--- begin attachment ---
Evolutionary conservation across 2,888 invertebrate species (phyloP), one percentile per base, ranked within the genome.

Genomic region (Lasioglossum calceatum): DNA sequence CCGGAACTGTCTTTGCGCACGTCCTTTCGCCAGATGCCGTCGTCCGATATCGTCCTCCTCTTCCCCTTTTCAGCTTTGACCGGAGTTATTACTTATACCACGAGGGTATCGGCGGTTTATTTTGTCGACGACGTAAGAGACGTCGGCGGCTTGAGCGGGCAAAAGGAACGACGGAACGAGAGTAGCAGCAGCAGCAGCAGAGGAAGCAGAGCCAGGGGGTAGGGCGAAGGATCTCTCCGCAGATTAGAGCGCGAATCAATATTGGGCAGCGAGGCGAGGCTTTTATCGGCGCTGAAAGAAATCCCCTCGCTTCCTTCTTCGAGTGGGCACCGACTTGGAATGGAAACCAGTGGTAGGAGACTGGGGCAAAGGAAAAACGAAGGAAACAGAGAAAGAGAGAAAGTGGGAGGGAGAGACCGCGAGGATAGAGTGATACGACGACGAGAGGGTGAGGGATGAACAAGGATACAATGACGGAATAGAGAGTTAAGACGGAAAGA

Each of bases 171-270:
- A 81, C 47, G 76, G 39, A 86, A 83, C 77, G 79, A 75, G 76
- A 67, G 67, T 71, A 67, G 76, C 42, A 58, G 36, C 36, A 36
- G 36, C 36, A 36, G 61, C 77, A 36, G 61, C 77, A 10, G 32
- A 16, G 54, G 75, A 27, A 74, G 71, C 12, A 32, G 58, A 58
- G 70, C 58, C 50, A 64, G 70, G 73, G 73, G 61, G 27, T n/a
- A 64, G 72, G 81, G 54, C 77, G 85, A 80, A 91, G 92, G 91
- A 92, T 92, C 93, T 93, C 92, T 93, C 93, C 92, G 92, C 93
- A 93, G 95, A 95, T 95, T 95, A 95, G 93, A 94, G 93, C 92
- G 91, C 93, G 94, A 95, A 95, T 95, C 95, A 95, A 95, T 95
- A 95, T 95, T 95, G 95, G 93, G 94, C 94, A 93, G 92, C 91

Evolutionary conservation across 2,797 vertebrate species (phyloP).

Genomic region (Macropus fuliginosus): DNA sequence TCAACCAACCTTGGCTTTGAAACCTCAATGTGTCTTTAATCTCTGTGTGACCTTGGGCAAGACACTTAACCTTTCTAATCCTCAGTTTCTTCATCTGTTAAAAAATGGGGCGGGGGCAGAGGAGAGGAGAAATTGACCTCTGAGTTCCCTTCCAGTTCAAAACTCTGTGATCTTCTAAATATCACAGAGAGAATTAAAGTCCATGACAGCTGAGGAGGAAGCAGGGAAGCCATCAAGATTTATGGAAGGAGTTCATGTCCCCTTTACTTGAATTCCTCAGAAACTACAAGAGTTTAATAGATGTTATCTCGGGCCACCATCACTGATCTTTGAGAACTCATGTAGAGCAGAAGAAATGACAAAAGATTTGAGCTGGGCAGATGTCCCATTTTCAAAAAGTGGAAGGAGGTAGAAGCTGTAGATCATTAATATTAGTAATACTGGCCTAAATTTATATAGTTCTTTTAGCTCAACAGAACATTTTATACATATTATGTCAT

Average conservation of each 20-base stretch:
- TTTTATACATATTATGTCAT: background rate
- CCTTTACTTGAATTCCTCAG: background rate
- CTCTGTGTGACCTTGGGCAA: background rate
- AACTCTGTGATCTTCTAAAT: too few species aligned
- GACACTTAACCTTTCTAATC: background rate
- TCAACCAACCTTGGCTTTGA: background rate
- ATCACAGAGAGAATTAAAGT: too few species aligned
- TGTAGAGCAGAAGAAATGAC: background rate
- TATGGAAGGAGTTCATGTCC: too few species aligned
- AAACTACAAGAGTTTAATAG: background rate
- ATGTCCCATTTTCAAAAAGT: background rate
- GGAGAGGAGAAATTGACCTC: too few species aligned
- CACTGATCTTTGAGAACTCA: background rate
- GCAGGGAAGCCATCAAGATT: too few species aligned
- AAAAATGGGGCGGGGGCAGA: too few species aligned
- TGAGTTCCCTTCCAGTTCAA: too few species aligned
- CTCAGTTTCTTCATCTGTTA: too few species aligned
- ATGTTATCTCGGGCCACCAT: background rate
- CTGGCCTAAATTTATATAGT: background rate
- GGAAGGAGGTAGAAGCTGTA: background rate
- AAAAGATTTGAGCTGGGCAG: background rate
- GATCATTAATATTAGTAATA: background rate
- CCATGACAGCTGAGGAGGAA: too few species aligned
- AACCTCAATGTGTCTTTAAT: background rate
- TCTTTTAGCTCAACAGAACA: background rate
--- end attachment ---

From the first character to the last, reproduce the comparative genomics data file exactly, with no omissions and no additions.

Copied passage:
Evolutionary conservation across 2,888 invertebrate species (phyloP), one percentile per base, ranked within the genome.

Genomic region (Lasioglossum calceatum): DNA sequence CCGGAACTGTCTTTGCGCACGTCCTTTCGCCAGATGCCGTCGTCCGATATCGTCCTCCTCTTCCCCTTTTCAGCTTTGACCGGAGTTATTACTTATACCACGAGGGTATCGGCGGTTTATTTTGTCGACGACGTAAGAGACGTCGGCGGCTTGAGCGGGCAAAAGGAACGACGGAACGAGAGTAGCAGCAGCAGCAGCAGAGGAAGCAGAGCCAGGGGGTAGGGCGAAGGATCTCTCCGCAGATTAGAGCGCGAATCAATATTGGGCAGCGAGGCGAGGCTTTTATCGGCGCTGAAAGAAATCCCCTCGCTTCCTTCTTCGAGTGGGCACCGACTTGGAATGGAAACCAGTGGTAGGAGACTGGGGCAAAGGAAAAACGAAGGAAACAGAGAAAGAGAGAAAGTGGGAGGGAGAGACCGCGAGGATAGAGTGATACGACGACGAGAGGGTGAGGGATGAACAAGGATACAATGACGGAATAGAGAGTTAAGACGGAAAGA

Each of bases 171-270:
- A 81, C 47, G 76, G 39, A 86, A 83, C 77, G 79, A 75, G 76
- A 67, G 67, T 71, A 67, G 76, C 42, A 58, G 36, C 36, A 36
- G 36, C 36, A 36, G 61, C 77, A 36, G 61, C 77, A 10, G 32
- A 16, G 54, G 75, A 27, A 74, G 71, C 12, A 32, G 58, A 58
- G 70, C 58, C 50, A 64, G 70, G 73, G 73, G 61, G 27, T n/a
- A 64, G 72, G 81, G 54, C 77, G 85, A 80, A 91, G 92, G 91
- A 92, T 92, C 93, T 93, C 92, T 93, C 93, C 92, G 92, C 93
- A 93, G 95, A 95, T 95, T 95, A 95, G 93, A 94, G 93, C 92
- G 91, C 93, G 94, A 95, A 95, T 95, C 95, A 95, A 95, T 95
- A 95, T 95, T 95, G 95, G 93, G 94, C 94, A 93, G 92, C 91

Evolutionary conservation across 2,797 vertebrate species (phyloP).

Genomic region (Macropus fuliginosus): DNA sequence TCAACCAACCTTGGCTTTGAAACCTCAATGTGTCTTTAATCTCTGTGTGACCTTGGGCAAGACACTTAACCTTTCTAATCCTCAGTTTCTTCATCTGTTAAAAAATGGGGCGGGGGCAGAGGAGAGGAGAAATTGACCTCTGAGTTCCCTTCCAGTTCAAAACTCTGTGATCTTCTAAATATCACAGAGAGAATTAAAGTCCATGACAGCTGAGGAGGAAGCAGGGAAGCCATCAAGATTTATGGAAGGAGTTCATGTCCCCTTTACTTGAATTCCTCAGAAACTACAAGAGTTTAATAGATGTTATCTCGGGCCACCATCACTGATCTTTGAGAACTCATGTAGAGCAGAAGAAATGACAAAAGATTTGAGCTGGGCAGATGTCCCATTTTCAAAAAGTGGAAGGAGGTAGAAGCTGTAGATCATTAATATTAGTAATACTGGCCTAAATTTATATAGTTCTTTTAGCTCAACAGAACATTTTATACATATTATGTCAT

Average conservation of each 20-base stretch:
- TTTTATACATATTATGTCAT: background rate
- CCTTTACTTGAATTCCTCAG: background rate
- CTCTGTGTGACCTTGGGCAA: background rate
- AACTCTGTGATCTTCTAAAT: too few species aligned
- GACACTTAACCTTTCTAATC: background rate
- TCAACCAACCTTGGCTTTGA: background rate
- ATCACAGAGAGAATTAAAGT: too few species aligned
- TGTAGAGCAGAAGAAATGAC: background rate
- TATGGAAGGAGTTCATGTCC: too few species aligned
- AAACTACAAGAGTTTAATAG: background rate
- ATGTCCCATTTTCAAAAAGT: background rate
- GGAGAGGAGAAATTGACCTC: too few species aligned
- CACTGATCTTTGAGAACTCA: background rate
- GCAGGGAAGCCATCAAGATT: too few species aligned
- AAAAATGGGGCGGGGGCAGA: too few species aligned
- TGAGTTCCCTTCCAGTTCAA: too few species aligned
- CTCAGTTTCTTCATCTGTTA: too few species aligned
- ATGTTATCTCGGGCCACCAT: background rate
- CTGGCCTAAATTTATATAGT: background rate
- GGAAGGAGGTAGAAGCTGTA: background rate
- AAAAGATTTGAGCTGGGCAG: background rate
- GATCATTAATATTAGTAATA: background rate
- CCATGACAGCTGAGGAGGAA: too few species aligned
- AACCTCAATGTGTCTTTAAT: background rate
- TCTTTTAGCTCAACAGAACA: background rate